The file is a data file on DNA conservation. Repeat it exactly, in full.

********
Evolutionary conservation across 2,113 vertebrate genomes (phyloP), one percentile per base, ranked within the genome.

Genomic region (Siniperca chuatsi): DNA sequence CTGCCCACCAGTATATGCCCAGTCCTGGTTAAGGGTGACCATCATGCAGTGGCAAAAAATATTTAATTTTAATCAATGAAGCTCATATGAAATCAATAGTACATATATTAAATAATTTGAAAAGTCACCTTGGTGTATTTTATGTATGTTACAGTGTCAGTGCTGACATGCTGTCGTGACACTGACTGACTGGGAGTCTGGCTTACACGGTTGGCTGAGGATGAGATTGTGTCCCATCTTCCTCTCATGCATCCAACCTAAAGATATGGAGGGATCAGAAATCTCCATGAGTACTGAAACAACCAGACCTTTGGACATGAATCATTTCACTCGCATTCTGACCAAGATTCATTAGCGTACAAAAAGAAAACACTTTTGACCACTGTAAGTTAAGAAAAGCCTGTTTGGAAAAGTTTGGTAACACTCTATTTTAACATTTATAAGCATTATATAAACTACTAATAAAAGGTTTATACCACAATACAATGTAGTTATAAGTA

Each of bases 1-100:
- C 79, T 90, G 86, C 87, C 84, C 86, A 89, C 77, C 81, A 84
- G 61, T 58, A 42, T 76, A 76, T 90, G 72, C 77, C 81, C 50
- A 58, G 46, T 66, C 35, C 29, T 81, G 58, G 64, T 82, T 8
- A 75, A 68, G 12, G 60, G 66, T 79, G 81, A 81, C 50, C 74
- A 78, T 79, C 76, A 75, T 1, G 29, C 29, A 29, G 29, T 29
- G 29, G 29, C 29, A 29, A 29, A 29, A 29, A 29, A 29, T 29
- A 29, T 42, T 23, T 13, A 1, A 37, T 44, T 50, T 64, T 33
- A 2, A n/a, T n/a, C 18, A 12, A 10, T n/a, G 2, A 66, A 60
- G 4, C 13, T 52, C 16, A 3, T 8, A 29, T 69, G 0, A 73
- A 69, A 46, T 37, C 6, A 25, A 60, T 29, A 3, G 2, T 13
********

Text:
Evolutionary conservation across 2,113 vertebrate genomes (phyloP), one percentile per base, ranked within the genome.

Genomic region (Siniperca chuatsi): DNA sequence CTGCCCACCAGTATATGCCCAGTCCTGGTTAAGGGTGACCATCATGCAGTGGCAAAAAATATTTAATTTTAATCAATGAAGCTCATATGAAATCAATAGTACATATATTAAATAATTTGAAAAGTCACCTTGGTGTATTTTATGTATGTTACAGTGTCAGTGCTGACATGCTGTCGTGACACTGACTGACTGGGAGTCTGGCTTACACGGTTGGCTGAGGATGAGATTGTGTCCCATCTTCCTCTCATGCATCCAACCTAAAGATATGGAGGGATCAGAAATCTCCATGAGTACTGAAACAACCAGACCTTTGGACATGAATCATTTCACTCGCATTCTGACCAAGATTCATTAGCGTACAAAAAGAAAACACTTTTGACCACTGTAAGTTAAGAAAAGCCTGTTTGGAAAAGTTTGGTAACACTCTATTTTAACATTTATAAGCATTATATAAACTACTAATAAAAGGTTTATACCACAATACAATGTAGTTATAAGTA

Each of bases 1-100:
- C 79, T 90, G 86, C 87, C 84, C 86, A 89, C 77, C 81, A 84
- G 61, T 58, A 42, T 76, A 76, T 90, G 72, C 77, C 81, C 50
- A 58, G 46, T 66, C 35, C 29, T 81, G 58, G 64, T 82, T 8
- A 75, A 68, G 12, G 60, G 66, T 79, G 81, A 81, C 50, C 74
- A 78, T 79, C 76, A 75, T 1, G 29, C 29, A 29, G 29, T 29
- G 29, G 29, C 29, A 29, A 29, A 29, A 29, A 29, A 29, T 29
- A 29, T 42, T 23, T 13, A 1, A 37, T 44, T 50, T 64, T 33
- A 2, A n/a, T n/a, C 18, A 12, A 10, T n/a, G 2, A 66, A 60
- G 4, C 13, T 52, C 16, A 3, T 8, A 29, T 69, G 0, A 73
- A 69, A 46, T 37, C 6, A 25, A 60, T 29, A 3, G 2, T 13